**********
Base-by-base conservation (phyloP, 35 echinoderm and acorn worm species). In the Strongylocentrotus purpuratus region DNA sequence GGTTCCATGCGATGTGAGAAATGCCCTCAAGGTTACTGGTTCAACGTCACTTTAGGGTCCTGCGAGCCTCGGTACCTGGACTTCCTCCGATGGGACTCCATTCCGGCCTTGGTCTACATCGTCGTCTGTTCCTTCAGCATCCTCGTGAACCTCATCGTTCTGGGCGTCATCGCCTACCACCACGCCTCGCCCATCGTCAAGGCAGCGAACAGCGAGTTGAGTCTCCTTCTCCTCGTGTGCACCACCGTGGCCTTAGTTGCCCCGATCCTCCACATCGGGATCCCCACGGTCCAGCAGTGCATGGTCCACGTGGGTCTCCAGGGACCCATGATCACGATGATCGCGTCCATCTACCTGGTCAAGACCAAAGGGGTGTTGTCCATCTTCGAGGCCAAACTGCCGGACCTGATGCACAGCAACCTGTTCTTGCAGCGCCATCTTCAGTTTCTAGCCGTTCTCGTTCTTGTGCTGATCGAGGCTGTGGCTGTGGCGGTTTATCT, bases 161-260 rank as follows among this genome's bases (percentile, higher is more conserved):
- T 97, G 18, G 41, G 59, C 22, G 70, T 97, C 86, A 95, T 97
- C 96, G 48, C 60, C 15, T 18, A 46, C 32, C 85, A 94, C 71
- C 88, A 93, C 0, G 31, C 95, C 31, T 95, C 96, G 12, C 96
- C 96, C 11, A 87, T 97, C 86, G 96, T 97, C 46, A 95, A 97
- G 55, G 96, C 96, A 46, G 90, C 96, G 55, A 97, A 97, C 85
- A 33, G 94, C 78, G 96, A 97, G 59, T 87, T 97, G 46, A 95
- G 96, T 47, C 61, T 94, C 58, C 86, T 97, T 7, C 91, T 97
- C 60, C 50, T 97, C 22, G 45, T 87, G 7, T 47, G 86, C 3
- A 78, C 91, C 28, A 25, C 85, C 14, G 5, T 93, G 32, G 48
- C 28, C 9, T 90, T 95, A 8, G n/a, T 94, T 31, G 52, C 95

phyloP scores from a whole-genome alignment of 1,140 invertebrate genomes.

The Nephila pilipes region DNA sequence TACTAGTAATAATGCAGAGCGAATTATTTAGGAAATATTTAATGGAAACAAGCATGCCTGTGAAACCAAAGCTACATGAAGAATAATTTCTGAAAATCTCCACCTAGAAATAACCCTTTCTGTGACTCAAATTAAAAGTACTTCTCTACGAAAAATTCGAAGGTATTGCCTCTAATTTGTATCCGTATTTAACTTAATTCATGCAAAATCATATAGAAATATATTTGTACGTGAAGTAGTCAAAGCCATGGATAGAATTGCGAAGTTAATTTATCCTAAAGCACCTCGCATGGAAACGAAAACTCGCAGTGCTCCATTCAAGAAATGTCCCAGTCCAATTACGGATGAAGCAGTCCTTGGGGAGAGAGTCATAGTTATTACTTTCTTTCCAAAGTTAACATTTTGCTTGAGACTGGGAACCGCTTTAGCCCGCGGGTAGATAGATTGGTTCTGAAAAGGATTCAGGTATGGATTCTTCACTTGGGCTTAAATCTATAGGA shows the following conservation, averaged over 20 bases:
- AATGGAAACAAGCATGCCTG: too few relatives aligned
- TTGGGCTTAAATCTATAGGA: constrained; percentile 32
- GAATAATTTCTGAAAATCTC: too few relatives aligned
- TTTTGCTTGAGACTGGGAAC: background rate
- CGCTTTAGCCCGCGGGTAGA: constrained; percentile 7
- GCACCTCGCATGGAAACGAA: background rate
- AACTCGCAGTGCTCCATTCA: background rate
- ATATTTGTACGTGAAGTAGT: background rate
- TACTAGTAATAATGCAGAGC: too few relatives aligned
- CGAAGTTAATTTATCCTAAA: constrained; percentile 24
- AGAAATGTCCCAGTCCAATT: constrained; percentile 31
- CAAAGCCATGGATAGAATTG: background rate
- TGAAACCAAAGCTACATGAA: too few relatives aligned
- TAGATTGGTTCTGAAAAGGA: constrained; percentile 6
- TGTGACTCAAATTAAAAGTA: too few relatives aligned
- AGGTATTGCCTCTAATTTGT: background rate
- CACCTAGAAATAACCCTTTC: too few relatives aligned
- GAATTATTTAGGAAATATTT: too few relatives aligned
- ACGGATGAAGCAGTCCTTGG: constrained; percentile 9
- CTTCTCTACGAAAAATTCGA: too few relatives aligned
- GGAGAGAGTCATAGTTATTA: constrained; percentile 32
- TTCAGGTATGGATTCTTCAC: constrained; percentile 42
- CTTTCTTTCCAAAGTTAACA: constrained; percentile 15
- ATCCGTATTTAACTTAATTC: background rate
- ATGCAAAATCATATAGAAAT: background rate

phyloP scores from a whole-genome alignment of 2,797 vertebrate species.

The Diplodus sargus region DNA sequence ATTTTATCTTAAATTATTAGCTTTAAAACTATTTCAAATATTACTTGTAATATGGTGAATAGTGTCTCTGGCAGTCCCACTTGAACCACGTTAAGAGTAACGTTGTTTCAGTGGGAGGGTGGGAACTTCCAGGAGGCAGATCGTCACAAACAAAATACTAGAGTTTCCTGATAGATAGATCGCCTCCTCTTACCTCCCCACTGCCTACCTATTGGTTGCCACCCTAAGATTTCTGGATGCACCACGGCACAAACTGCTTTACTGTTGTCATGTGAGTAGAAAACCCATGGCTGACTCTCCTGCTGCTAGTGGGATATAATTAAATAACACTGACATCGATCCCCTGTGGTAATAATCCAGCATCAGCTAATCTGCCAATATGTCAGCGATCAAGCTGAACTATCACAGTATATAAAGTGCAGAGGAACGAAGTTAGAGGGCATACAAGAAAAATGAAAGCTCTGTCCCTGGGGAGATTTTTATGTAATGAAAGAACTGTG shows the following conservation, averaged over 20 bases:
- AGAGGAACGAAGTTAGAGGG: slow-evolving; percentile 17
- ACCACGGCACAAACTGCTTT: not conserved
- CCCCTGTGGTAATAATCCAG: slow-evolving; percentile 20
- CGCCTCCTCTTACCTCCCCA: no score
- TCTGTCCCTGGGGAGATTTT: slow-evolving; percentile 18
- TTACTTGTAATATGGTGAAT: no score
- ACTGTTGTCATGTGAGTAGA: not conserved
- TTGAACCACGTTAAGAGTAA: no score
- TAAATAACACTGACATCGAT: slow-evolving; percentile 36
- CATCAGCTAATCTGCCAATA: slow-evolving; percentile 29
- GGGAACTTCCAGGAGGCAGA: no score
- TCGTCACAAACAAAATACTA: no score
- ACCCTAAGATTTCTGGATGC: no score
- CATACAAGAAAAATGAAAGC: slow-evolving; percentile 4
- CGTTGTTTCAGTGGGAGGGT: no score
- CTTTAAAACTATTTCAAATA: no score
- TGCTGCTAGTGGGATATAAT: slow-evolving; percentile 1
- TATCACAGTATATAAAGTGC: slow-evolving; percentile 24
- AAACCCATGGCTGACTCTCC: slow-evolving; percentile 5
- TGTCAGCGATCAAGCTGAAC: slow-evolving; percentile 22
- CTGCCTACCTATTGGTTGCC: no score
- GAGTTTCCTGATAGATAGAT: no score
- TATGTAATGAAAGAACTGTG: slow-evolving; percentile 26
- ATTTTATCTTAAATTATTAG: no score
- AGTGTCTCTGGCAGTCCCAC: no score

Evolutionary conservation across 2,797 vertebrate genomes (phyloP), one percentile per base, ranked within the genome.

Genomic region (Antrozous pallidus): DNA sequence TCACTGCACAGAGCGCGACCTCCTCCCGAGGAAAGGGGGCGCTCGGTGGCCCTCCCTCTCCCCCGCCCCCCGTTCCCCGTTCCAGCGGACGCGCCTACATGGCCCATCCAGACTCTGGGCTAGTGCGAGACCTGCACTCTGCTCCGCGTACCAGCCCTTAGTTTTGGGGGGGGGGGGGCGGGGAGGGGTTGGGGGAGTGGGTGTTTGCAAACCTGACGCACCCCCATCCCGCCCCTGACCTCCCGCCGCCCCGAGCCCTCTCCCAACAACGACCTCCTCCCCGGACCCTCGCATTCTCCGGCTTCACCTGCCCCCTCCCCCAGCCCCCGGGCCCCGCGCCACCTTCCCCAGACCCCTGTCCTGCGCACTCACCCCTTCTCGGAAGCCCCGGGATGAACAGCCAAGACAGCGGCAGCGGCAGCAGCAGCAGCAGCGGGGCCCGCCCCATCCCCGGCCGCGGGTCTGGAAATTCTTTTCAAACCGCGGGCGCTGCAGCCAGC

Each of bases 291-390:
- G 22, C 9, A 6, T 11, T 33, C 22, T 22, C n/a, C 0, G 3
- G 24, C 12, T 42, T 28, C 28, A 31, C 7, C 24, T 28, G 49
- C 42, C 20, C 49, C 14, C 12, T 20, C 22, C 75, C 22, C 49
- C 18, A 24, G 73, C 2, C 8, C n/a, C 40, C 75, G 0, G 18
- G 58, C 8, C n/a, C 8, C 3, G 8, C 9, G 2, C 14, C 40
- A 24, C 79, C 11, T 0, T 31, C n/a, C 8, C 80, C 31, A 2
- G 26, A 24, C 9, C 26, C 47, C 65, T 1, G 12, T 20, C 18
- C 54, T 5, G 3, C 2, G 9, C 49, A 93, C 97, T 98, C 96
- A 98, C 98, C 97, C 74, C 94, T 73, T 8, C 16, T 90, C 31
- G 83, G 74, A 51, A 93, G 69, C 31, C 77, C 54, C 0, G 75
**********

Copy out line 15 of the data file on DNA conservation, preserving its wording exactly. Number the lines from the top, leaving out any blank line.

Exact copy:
- TTGGGCTTAAATCTATAGGA: constrained; percentile 32